I am living in a massive house with one other person, who, surprise surprise, is also South African. He is 24 and has been teaching here for over a year. I feel like I was told there was going to be 4 teachers living in the house (but that could also have been a lost in translation thing) and so was a bit surprised to learn that it was only going to be the two of us. We are literally the only non-Vietnamese people for miles around. He works at a few other centres (he has a scooter and can get around) and because he has been here for a while has a support base. I have met some of his friends once so far and I am sure will again but he is often out of the house on his own mission so a lot of the time I am in this big old house on my own. Well, not entirely on my own. I have seen a few rats, loads of gheckos and there is something living in the cupboard downstairs that sounds like it’s a small child trying to get out!! (Trying not to think too much about that!). I am hand washing my own washing at the moment because the lady he goes to lives too far away for me to walk to and at this stage I don’t know of anywhere closer.
My room is about as big as my little house in Noordsig was – it’s enormous! So I have started a new daily regime. First of all every morning Dan and I Skype. The time difference is 5 hours so when I am waking up he is going to bed!!! If he goes to bed at 2, that is 7 my time which is perfect. We Skype for an hour then he passes out and I get up and start my day. Which as of 3 days ago starts with a peaceful 30 minutes of yoga, then a 30 minute cardio session followed by a meditation session that lasts as long as I want it to. After that I have breakfast, go out for supplies if I need to, and then settle in to some lesson preparation. I panicked at first thinking I would be bored but I’m not. I am loving the quiet solitude and space and warmth that is allowing me to get healthy again.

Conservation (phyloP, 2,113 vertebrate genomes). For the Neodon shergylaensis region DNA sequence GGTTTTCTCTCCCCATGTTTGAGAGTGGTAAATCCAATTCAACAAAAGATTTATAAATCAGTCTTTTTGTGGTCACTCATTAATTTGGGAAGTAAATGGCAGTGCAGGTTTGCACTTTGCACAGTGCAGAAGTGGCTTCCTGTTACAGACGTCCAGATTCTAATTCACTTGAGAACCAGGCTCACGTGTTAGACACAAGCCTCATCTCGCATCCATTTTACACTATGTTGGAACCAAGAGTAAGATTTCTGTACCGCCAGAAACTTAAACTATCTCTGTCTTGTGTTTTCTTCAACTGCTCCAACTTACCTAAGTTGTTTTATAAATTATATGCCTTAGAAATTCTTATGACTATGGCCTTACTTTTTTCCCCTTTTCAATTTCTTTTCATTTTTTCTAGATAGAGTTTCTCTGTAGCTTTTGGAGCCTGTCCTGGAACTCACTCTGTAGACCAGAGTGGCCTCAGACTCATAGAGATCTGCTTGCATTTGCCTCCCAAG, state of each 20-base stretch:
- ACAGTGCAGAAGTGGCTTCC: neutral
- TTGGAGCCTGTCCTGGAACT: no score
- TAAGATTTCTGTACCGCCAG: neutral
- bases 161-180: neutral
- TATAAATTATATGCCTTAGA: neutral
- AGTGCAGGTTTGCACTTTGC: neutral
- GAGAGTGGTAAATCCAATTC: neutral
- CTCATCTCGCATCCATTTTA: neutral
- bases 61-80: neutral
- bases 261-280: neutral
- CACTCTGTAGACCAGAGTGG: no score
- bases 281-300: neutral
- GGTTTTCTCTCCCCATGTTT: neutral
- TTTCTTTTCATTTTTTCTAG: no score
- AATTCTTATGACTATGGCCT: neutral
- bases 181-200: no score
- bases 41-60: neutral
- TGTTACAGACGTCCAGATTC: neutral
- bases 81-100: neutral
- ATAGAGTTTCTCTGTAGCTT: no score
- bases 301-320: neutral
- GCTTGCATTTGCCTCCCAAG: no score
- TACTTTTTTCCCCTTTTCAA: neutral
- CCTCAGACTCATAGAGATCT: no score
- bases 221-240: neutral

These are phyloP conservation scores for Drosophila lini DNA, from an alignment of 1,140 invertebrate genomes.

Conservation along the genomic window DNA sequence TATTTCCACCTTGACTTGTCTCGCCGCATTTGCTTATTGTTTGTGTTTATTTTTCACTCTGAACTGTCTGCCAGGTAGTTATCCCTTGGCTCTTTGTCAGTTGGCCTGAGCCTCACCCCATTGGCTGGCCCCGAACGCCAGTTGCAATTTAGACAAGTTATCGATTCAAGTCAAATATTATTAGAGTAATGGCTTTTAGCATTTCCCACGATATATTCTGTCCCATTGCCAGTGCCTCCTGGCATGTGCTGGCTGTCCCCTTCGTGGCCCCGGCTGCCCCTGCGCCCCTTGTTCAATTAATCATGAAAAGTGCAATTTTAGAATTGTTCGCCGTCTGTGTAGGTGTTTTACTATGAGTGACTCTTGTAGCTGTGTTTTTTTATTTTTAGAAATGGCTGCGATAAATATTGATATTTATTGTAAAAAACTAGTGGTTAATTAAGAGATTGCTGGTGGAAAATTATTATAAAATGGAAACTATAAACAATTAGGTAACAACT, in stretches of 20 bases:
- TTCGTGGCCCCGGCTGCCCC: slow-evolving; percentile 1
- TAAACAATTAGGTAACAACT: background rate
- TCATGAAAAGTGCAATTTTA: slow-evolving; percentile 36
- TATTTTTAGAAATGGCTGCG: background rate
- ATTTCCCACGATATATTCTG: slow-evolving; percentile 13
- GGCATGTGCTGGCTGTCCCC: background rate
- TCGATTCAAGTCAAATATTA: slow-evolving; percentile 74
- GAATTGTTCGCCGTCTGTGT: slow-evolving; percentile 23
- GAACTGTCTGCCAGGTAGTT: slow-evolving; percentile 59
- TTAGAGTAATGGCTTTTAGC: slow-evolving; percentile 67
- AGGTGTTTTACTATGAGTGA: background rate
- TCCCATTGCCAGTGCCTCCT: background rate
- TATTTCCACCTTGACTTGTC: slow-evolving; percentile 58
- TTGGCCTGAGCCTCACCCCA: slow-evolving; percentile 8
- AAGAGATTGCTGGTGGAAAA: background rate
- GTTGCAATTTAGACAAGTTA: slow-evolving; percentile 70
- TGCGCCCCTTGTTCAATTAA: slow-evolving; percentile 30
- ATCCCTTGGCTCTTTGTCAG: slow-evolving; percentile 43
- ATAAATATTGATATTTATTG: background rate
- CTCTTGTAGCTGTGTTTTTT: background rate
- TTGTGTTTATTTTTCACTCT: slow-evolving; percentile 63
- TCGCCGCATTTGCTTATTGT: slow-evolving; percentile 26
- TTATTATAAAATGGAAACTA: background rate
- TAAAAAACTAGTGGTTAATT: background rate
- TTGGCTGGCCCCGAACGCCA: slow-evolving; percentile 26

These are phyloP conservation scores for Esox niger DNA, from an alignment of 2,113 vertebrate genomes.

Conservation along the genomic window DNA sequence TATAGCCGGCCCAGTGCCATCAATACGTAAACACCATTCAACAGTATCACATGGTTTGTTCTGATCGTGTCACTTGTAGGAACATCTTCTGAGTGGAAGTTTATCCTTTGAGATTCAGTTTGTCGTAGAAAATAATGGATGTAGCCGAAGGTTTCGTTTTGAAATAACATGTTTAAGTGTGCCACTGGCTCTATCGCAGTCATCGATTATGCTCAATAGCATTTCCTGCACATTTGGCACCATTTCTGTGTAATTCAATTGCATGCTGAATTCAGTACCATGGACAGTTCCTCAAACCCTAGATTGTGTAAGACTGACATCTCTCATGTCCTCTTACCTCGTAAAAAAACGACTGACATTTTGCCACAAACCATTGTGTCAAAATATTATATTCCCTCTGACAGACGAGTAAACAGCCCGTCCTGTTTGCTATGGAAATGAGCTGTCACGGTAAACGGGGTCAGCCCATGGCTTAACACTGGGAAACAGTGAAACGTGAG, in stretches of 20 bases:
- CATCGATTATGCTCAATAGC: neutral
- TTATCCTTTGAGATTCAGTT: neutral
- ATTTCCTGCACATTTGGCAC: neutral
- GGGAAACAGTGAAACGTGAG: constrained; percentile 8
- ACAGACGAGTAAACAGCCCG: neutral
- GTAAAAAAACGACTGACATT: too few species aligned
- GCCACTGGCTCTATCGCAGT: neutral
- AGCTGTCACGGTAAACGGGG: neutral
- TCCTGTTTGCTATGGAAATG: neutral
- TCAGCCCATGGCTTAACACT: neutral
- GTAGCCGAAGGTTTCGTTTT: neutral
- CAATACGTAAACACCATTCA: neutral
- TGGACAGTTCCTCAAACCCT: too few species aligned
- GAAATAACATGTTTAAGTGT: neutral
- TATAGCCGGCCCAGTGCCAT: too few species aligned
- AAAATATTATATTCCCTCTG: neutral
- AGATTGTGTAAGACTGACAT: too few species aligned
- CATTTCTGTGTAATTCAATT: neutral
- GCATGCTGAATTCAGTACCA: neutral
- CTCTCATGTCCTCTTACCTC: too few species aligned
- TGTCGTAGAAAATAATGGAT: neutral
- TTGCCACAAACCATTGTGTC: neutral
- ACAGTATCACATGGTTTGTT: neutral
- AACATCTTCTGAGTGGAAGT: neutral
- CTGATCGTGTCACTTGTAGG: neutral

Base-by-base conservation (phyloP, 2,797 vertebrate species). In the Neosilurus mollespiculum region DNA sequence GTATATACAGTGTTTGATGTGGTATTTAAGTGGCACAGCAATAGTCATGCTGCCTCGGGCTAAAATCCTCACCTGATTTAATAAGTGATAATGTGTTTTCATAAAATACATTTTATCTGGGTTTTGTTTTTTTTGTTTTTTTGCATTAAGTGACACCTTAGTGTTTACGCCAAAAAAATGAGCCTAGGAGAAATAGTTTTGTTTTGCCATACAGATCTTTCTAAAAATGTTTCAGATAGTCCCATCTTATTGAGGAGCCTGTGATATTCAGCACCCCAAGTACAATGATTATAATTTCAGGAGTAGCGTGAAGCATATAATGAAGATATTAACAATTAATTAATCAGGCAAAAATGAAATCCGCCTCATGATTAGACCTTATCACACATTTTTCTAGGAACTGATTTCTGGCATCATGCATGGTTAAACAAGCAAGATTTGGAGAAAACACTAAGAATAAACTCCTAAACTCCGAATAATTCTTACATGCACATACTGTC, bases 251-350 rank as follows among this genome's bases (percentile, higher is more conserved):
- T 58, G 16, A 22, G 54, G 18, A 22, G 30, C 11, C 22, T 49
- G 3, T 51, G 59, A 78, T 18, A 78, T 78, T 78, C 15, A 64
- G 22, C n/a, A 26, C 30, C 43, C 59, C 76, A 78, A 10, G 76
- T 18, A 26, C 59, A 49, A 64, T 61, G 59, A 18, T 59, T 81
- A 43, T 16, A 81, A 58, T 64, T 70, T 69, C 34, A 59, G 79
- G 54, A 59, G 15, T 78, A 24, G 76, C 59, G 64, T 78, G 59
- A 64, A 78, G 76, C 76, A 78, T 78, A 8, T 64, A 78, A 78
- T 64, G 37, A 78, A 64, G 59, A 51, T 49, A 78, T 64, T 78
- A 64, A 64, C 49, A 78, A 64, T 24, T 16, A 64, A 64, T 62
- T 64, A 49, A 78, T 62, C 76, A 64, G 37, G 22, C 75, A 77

The food here is cheap and interesting. I have had some amazing, tasty food and I have also had some dishes that I could not stomach due to the consistency and lack of taste. Most things are cheap here! 0.60p for a beer or R10 (not even sure if that is cheap in SA anymore but it’s certainly cheap in the UK)! Cigarettes are extremely cheap at around £1 for a packet (not that I’m smoking but my housemate does) and so is eating out. Eating out is an experience. First of all you can smoke anywhere here and when eating out people just throw their butts on the floor along with anything else that forms part of the meal. We had a clam chowder dish the one night and I was told to throw the shells on the floor. Beer cans too. Once your party is done they just come and clear it up!